Ceruzzi, SMI bring in new partner to try and save Fifth Ave development

Rabina Properties joins project as partners try to stave off foreclosure

Renderings of 520 Fifth Avenue with Rabina Properties CEO Mickey Rabina and Ceruzzi Properties president Arthur Hooper (Credit: CityRealty)
Renderings of 520 Fifth Avenue with Rabina Properties CEO Mickey Rabina and Ceruzzi Properties president Arthur Hooper (Credit: CityRealty)

Ceruzzi Properties and SMI have brought in a new partner on their troubled Midtown development project as they race against the clock to stave off a foreclosure.

Rabina Properties recently signed a joint-venture agreement to co-develop the planned 76-story mixed-use project just north of Bryant Park, a representative for the partnership told The Real Deal.

“Rabina’s going to be running this deal,” Ceruzzi president Art Hooper told TRD. “We’ll be codeveloping the deal, but we’ll be in the back seat to Rabina.”

Hooper added that Rabina put additional equity into the deal, but declined to comment on the dollar amount. A representative for Rabina was not immediately available to comment.

The new partnership is working with a lender to secure a loan to refinance the property, though time is short.

Ceruzzi and SMI USA are in default on the $200 million in debt that Mack Real Estate Credit Strategies provided the partners in June 2017. Late last week, Commercial Observer reported that Mack scheduled a foreclosure auction for the $130 million senior mortgage and $70 million mezzanine loan for July 1.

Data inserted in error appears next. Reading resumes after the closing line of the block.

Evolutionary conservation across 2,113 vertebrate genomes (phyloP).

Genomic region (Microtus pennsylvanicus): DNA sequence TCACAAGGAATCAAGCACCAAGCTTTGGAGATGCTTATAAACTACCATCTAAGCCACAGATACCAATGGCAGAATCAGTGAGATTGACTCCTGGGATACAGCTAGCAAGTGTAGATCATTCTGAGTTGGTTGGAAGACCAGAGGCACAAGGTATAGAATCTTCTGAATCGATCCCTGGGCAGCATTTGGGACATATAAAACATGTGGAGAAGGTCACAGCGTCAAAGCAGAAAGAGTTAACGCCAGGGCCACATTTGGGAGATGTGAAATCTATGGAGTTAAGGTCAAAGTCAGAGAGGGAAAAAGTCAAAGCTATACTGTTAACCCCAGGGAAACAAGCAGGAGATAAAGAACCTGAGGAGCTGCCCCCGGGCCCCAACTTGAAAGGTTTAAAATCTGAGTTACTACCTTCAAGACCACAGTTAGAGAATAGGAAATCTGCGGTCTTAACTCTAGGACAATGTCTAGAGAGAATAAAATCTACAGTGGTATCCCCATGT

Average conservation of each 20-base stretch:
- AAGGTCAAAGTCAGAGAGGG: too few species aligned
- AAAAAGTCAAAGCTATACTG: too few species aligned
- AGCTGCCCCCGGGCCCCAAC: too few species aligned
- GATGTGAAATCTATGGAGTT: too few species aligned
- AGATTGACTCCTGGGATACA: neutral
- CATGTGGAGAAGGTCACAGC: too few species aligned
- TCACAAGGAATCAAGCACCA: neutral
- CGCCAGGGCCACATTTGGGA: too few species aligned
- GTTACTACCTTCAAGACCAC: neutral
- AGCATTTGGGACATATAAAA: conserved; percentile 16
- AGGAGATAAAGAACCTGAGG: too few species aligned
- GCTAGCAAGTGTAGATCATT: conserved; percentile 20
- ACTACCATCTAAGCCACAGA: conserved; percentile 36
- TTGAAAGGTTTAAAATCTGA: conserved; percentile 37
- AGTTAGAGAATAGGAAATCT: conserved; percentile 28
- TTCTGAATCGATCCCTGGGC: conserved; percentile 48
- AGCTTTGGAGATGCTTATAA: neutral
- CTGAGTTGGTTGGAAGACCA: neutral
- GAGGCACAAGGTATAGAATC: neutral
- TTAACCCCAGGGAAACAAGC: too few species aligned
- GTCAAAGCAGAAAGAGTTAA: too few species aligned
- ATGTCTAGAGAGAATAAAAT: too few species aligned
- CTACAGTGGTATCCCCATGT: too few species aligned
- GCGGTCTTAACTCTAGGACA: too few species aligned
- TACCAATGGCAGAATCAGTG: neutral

If the partners can secure financing to repay the loan — the balance of which now totals roughly $233 million with interest — they can repay Mack and head off the auction.

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A representative for Mack declined to comment, though a spokesperson told CO last week that the company “remain[s] hopeful that the borrower will promptly fulfill its obligations.”

Ceruzzi and SMI purchased the site at the corner of West 43rd Street in 2015 for $275 million. But many in the market feel the property today is worth less than the debt.

Hooper said Rabina wrote a check to put additional equity in the deal, though he declined to comment on the amount, and said they’re working to pay Mack.

“I understand why they’re doing what they’re doing. It’s unfortunate that it dragged out this long,” he said. “It’s always been our intent to pay everything owed to Mack, and we’re very close to doing that and resolving this amicably between us. There’s no animus toward them.”

Hooper declined to comment on specifics about the default, but a source familiar with the loan said things started to go downhill earlier this year when Ceruzzi and SMI’s talks with a new potential partner fell through.

Madison Equities’ Robert Gladstone had spent the last few months of 2018 negotiating to come on as a new partner, as TRD reported at the time. But those talks eventually fell through, and after the borrowers pushed back the deadline to refinance the property, Mack sent a notice of default.

The lender considers the loan under a technical default effective August 2017, due to the sudden death of Lou Ceruzzi that month.